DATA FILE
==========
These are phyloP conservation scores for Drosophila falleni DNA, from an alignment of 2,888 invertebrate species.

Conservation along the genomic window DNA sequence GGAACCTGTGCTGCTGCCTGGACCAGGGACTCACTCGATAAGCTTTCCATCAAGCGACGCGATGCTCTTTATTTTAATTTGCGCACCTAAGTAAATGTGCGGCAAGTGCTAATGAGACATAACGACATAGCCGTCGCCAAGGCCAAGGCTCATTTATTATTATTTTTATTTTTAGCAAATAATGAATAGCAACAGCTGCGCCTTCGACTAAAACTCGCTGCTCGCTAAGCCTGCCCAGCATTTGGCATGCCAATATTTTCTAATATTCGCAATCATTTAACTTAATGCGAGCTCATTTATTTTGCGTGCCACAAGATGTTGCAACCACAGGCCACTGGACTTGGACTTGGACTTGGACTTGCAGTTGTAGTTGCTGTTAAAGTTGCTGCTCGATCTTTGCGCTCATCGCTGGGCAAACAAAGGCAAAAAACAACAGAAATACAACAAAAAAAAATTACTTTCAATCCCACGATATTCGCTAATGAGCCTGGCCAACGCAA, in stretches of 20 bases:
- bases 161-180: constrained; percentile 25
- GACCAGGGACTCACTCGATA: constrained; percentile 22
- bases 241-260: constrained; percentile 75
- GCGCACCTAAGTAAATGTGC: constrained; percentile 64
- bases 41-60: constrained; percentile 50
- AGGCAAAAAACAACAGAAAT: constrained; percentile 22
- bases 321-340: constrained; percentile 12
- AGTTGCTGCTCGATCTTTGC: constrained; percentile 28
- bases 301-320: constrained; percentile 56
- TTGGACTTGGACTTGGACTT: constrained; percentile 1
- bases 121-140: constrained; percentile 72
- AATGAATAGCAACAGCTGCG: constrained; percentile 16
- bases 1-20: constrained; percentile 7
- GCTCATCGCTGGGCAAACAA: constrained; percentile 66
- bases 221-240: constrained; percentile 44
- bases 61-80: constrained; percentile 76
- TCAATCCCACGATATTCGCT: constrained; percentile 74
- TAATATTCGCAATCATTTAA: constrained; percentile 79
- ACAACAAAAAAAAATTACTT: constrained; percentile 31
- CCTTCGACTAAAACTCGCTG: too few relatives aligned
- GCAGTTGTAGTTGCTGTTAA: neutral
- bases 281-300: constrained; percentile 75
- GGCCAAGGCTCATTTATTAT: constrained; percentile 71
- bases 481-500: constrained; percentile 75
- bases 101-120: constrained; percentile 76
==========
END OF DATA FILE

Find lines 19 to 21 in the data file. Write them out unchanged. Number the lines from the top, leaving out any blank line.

- TCAATCCCACGATATTCGCT: constrained; percentile 74
- TAATATTCGCAATCATTTAA: constrained; percentile 79
- ACAACAAAAAAAAATTACTT: constrained; percentile 31